Quasi-realism is the view that moral statements are non-cognitive because they actually express emotions or prescriptions or some other non-cognitive state, but that people generally intend and interpret moral statements as cognitive, as being either true or false. To use an example, while the statement “it is good to give to the poor” is generally intended to convey that one has a duty to give to the poor by operation of a moral law independent of and preexisting oneself and any of one’s subjective preferences or inclinations, and is intended as a proposition (i.e., a statement that can be found to be true or false), in fact the statement in question does not entail a proposition. Rather, according to quasi-realism, while the statement “it is good to give to the poor” is intended by most people who say it to communicate a proposition, in reality it is a statement of emotion (i.e., what it really says is “Yay, giving to the poor!”), prescription (i.e., “Give to the poor!”), or another statement that cannot be determined to be true or false.
My position is that every moral statement intended as a statement of truth, as a statement of “the way things are,” is false or at least impossible to verify. While this puts me at odds with quasi-realism, at least on this (admittedly central) point, I nevertheless find much to commend in quasi-realism. Given that there are, as far as I can tell, no objective or universal moral standards, and that all people who believe there are such standards are mistaken, it makes sense to treat all moral statements as non-cognitive in practice.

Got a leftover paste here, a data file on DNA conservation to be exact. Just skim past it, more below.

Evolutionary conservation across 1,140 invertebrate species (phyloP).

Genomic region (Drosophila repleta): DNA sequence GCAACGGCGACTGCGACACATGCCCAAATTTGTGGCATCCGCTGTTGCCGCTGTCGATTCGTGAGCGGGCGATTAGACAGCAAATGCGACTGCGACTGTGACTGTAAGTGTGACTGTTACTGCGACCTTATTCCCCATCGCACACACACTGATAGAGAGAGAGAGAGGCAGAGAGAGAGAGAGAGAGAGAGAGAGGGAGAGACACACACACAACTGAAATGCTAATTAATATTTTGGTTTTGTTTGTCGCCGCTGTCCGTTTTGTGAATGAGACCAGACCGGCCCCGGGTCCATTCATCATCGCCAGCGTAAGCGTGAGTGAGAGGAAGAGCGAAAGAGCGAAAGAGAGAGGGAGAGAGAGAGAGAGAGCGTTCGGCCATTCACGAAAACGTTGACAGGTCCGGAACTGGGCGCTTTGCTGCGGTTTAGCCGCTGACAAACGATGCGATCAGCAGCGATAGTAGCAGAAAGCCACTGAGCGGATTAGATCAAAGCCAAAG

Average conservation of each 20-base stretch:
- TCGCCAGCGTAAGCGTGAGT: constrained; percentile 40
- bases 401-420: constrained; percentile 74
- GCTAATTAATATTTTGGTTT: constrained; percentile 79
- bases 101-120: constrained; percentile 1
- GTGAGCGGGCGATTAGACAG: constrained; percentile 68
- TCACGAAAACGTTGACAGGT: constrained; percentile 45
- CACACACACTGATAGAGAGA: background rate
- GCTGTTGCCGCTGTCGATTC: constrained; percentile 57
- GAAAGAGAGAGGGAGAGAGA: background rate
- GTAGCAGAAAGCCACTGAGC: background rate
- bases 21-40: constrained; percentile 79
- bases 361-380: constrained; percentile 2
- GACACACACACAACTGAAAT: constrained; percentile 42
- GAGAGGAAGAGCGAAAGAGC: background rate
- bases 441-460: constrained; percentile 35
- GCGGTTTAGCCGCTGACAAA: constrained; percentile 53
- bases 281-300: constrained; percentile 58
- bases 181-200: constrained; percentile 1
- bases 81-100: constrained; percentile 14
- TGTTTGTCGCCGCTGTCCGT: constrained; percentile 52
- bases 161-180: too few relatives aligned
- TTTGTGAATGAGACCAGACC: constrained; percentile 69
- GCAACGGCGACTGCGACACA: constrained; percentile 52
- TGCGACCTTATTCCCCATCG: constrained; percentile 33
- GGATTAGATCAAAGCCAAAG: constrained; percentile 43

Of course, those making moral statements they believe to be capable of truth-determination would likely object to taking their statements as non-cognitive, and would likely insist that they are not merely stating their own emotional preferences or making mere prescriptive statements. But if I am correct (as I obviously believe I am) that there are no objective or universal moral standards, then some form of non-cognitivism becomes the only way to continue to evaluate and try to make sense of such statements after they have been determined to be false.
Put another way, if all moral statements intended as truth-statements are false, this completely disposes of the issue of their validity or invalidity as a metaphysical matter. But the psychological bases and ramifications of morality would still not be understood, and indeed could only be understood by reference to forms of human behavior that themselves are neither true nor false (while observations of those behaviors could be falsified, the behaviors themselves could not be).
It may well make sense to take a short cut and get to the point of only considering the psychological bases and ramifications of morality in the first place rather than continuing to debate cognitive meta-ethical theories ad nauseum. This is precisely what quasi-realism does. However, everyone participating in the particular moral discourse in question would still need to agree in rejecting moral realism and universal forms of ethical subjectivism before this “short cut” could be made in a way that was agreeable to all participants of the discourse in question.